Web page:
Fire in the Wok


I succeeded at getting a good shot of flames rising from the wok while cooking.

And, I thought that since this photograph looked cool enough to share, I should probably write a bit about how and why to safely set fire to food in your wok.

First, let’s talk about why you’d want to set your food on fire in the first place.

Well, because it makes it taste good, of course. It flash caramelizes sugars and sears any ingredient that is in the wok. It also burns off the alcohol in the liquor or wine and leaves behind just the flavoring essence.

It also looks really cool.

But, it can be dangerous.

So, let’s look at a few simple rules to follow when using distilled liquor to flame a dish in a wok.

1. Never pour liquor directly from the bottle into the wok or pan while it is on the fire. Distilled liquors have too much alcohol in them for this to be safe–the alcohol vapors can ignite while you are pouring from the bottle. The flames can then follow the stream of liquor up into the bottle and ignite the rest of the alcohol. Which can cause an explosion. No, really, it can. It happened at the culinary school I attended. So, just don’t do it. Always pour the amount you are going to use into a pitcher or small container with a wide mouth.

2. When you pour the alcohol, do it quickly, and don’t lean close to the wok while you do it. You would think this would be a self-evident bit of common sense, but no–plenty of folks when they ignite something in their wok the first time lean in to see what will happen next. Well, if you lean in, what happens next is your eyebrows get singed. Oh, and if you have long hair like I do, tie it back before playing arsonist in the kitchen. The reasons for this should be obvious.

3. If your flame isn’t high enough to ignite the alcohol directly, you can gently tip one edge of the wok away from yourself and toward the burner slightly so that the flame catches and tongues of fire leap up. At this point, set the wok back level on the burner and gently stir the contents of the wok with your wok shovel in order to spread abut the flavor enhancing effects of the liquor.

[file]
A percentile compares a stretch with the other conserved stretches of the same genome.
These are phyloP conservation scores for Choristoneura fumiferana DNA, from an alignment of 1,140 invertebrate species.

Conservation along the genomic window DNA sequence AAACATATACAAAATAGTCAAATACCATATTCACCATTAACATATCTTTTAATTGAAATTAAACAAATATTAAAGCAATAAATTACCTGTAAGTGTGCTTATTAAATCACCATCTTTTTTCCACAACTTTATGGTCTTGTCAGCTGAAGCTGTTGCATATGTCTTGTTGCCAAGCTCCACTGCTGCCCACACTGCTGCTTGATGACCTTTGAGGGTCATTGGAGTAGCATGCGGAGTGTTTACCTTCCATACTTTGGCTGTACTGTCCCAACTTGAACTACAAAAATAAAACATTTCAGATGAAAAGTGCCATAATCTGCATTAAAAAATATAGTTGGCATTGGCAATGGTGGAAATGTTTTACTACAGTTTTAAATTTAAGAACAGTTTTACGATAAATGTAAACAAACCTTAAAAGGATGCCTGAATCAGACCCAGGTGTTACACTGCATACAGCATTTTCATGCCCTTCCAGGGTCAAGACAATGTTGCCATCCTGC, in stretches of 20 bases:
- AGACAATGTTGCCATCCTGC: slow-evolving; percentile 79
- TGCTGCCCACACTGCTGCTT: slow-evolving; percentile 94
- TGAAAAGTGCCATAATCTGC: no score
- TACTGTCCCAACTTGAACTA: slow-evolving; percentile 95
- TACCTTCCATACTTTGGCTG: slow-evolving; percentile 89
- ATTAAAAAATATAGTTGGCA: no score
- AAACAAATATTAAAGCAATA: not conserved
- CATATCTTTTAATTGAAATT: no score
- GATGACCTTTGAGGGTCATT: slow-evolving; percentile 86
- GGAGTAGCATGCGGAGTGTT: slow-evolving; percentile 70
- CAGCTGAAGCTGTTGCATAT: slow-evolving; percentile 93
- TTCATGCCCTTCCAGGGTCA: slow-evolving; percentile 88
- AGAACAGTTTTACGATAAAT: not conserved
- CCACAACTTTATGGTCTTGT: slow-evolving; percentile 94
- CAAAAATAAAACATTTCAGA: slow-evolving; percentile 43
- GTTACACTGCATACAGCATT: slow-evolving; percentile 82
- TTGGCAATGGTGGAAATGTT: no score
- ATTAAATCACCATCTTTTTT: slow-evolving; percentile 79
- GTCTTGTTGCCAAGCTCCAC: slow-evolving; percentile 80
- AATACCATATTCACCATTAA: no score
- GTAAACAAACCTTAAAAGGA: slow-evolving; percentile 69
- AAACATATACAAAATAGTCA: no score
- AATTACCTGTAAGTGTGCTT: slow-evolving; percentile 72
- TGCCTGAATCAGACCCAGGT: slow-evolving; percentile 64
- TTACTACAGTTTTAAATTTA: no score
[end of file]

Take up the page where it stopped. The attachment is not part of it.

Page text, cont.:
4. Always have your exhaust fan on before you set things on fire in your wok. If you don’t have an exhaust fan or vent hood, consider NOT setting stuff on fire in the wok. Also, have your wok lid handy to smother the flames if necessary, and keep a box of baking soda nearby to use to smother flames. Also, please know exactly where your fire extinguisher is, you know, just in case. Do NOT use water to douse any flames.

5. Finally, keep all wayward children, animals, boisterous family members and naturally nervous people far from the stove when you go to set fire to anything in your wok. In fact, I highly suggest you send all such folk out of the kitchen before you do it, otherwise, you will have to listen to the nervous ones kvetch about your “reckless cooking” for hours, and it will just might ruin whatever dish you cooked so beautifully.


RSS feed for comments on this post.

  1. fire made it good!

    Comment by Mia — December 12, 2010 #

  2. Can one do this if one is cursed with only electric appliances?

    Comment by Heather — March 22, 2011 #

Sorry, the comment form is closed at this time.

Powered by WordPress. Graphics by Zak Kramer.
Design update by Daniel Trout.
Entries and comments feeds.